When I step back and ponder this, the CEOs I respect the most are the ones who take responsibility for the actions of their company. Good or bad, successful or not, they don’t shirk any responsibility, blame anyone, or try to make excuses. They just own things, and if they need to be fixed, they fix them.
I’m sitting on a panel tomorrow for Inbox Awesome. Consequently, I’m spending some time today (better late than never ;) to learn how I can make the most of the experience. Here’s what turned up in my research that looked worthwhile:
- Scott Kirsner, a tech journalist and frequent conference panel moderator, published a great list of things that panel moderators and organizers should be doing to ensure great sessions.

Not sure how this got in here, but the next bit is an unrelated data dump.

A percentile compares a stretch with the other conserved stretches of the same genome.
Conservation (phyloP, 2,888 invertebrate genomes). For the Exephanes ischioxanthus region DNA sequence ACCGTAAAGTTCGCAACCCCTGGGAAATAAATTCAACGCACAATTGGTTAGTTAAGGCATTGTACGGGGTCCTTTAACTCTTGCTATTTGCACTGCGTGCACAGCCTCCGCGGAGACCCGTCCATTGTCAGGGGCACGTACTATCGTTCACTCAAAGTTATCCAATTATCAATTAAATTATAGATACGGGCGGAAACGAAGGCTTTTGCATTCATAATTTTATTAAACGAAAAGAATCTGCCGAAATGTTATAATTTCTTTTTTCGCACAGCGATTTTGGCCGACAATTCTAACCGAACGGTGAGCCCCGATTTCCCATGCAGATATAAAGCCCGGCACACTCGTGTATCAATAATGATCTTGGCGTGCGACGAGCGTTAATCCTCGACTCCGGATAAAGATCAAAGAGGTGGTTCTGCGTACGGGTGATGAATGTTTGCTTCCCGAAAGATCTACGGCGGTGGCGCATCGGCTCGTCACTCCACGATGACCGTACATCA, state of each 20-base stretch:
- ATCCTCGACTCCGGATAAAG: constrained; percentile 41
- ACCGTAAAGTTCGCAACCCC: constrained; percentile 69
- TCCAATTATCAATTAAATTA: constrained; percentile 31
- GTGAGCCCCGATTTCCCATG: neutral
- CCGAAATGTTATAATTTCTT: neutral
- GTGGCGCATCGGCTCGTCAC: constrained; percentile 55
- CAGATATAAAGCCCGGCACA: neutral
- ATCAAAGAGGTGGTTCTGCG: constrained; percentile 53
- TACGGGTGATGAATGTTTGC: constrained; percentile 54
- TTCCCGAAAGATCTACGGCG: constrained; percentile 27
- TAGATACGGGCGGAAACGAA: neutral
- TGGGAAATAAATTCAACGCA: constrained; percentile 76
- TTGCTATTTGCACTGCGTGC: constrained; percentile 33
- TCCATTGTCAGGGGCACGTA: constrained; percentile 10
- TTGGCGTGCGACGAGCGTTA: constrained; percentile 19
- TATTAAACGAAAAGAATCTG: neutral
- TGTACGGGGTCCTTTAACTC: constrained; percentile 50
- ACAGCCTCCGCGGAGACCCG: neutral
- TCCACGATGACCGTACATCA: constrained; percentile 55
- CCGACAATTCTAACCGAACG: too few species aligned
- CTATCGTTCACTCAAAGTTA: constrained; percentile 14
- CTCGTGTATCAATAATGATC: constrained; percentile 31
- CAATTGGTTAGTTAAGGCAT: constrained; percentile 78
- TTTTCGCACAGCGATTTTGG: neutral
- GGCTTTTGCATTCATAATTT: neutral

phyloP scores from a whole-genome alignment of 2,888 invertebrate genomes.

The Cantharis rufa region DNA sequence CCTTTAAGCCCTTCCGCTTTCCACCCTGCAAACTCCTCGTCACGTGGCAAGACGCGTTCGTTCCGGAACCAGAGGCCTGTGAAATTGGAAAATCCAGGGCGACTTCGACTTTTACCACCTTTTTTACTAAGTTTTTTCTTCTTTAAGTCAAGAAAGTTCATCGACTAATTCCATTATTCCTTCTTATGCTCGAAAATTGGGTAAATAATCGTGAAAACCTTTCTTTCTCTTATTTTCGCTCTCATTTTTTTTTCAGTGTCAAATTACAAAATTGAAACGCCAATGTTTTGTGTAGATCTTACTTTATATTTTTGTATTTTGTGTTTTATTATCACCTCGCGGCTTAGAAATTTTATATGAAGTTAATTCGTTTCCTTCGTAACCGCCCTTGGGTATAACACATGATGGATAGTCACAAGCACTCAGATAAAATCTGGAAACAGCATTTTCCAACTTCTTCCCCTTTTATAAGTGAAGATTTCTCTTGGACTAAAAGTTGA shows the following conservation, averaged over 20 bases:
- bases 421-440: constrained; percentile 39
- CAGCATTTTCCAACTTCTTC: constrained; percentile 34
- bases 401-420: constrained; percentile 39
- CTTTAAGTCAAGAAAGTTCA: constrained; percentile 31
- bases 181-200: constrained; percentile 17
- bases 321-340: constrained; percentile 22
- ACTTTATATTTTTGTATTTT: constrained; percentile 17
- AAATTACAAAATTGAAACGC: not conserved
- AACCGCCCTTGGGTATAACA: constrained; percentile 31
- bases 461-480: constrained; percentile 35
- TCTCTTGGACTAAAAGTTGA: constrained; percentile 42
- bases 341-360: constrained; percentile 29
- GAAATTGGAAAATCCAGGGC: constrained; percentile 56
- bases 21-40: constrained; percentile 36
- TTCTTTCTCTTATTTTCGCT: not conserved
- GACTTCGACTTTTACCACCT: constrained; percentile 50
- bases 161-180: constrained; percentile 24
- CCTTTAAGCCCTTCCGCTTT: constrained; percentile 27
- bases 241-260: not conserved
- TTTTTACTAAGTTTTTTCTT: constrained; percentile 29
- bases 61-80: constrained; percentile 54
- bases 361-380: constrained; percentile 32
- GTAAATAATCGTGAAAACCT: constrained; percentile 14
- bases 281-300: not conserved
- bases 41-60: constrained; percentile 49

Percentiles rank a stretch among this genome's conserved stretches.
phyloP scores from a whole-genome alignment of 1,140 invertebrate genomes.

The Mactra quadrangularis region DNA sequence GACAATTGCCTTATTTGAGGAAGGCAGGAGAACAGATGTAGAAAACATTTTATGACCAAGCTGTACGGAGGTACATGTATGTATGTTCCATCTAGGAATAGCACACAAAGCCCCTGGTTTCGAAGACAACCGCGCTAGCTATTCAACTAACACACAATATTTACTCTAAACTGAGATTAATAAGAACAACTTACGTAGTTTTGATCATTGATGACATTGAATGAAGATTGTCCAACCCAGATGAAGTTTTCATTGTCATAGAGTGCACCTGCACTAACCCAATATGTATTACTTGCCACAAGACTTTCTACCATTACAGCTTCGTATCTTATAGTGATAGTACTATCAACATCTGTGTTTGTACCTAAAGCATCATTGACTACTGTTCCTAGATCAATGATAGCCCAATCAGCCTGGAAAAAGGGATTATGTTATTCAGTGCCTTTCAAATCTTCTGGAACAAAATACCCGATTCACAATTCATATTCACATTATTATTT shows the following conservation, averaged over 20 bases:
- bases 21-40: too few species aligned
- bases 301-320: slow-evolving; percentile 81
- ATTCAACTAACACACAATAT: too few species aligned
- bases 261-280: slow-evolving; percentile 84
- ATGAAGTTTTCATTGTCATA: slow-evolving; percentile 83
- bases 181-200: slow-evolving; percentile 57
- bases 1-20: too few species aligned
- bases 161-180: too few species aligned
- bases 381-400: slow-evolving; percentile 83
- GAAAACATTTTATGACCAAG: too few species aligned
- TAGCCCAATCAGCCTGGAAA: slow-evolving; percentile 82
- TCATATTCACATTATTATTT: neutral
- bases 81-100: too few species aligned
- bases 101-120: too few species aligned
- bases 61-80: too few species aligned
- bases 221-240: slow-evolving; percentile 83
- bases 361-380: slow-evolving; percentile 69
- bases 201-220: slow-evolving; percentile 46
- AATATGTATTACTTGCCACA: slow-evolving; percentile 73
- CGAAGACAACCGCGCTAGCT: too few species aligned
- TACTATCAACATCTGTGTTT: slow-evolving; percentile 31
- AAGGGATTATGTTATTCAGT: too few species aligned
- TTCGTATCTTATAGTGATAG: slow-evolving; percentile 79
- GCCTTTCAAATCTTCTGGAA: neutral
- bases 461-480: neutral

- VC Mark Suster wrote a post about how to make the most of a panel as a panelist. Some combination of disagreeing with fellow panelists (occasionally) and not tooting your company’s own horn (too much) seems to be his recipe for success.
- The Hubspot Blog had some content on this topic as well. Here are 10 tips they came up with to help panelists make the most of their panel experience. Big takeaway: Don’t go in cold. Prepare some talking points and be sure to hit as many as you can.
- Toastmasters has some curriculum focused on public relations which I’ve started to work through via my local Toastmasters club here in New York City.
What else should I be doing to make the most of the panel experience? Let me know in the comments.
In the last six weeks we have:
- invalidated our previous business model (email API – a cool idea that I couldn’t figure out how to make into a business)
- validated a huge opportunity in identifying, nurturing, and closing high value passive candidates and began product development to attack that opportunity
- interviewed over 40 recruiters and other knowledgable people in the HR tech space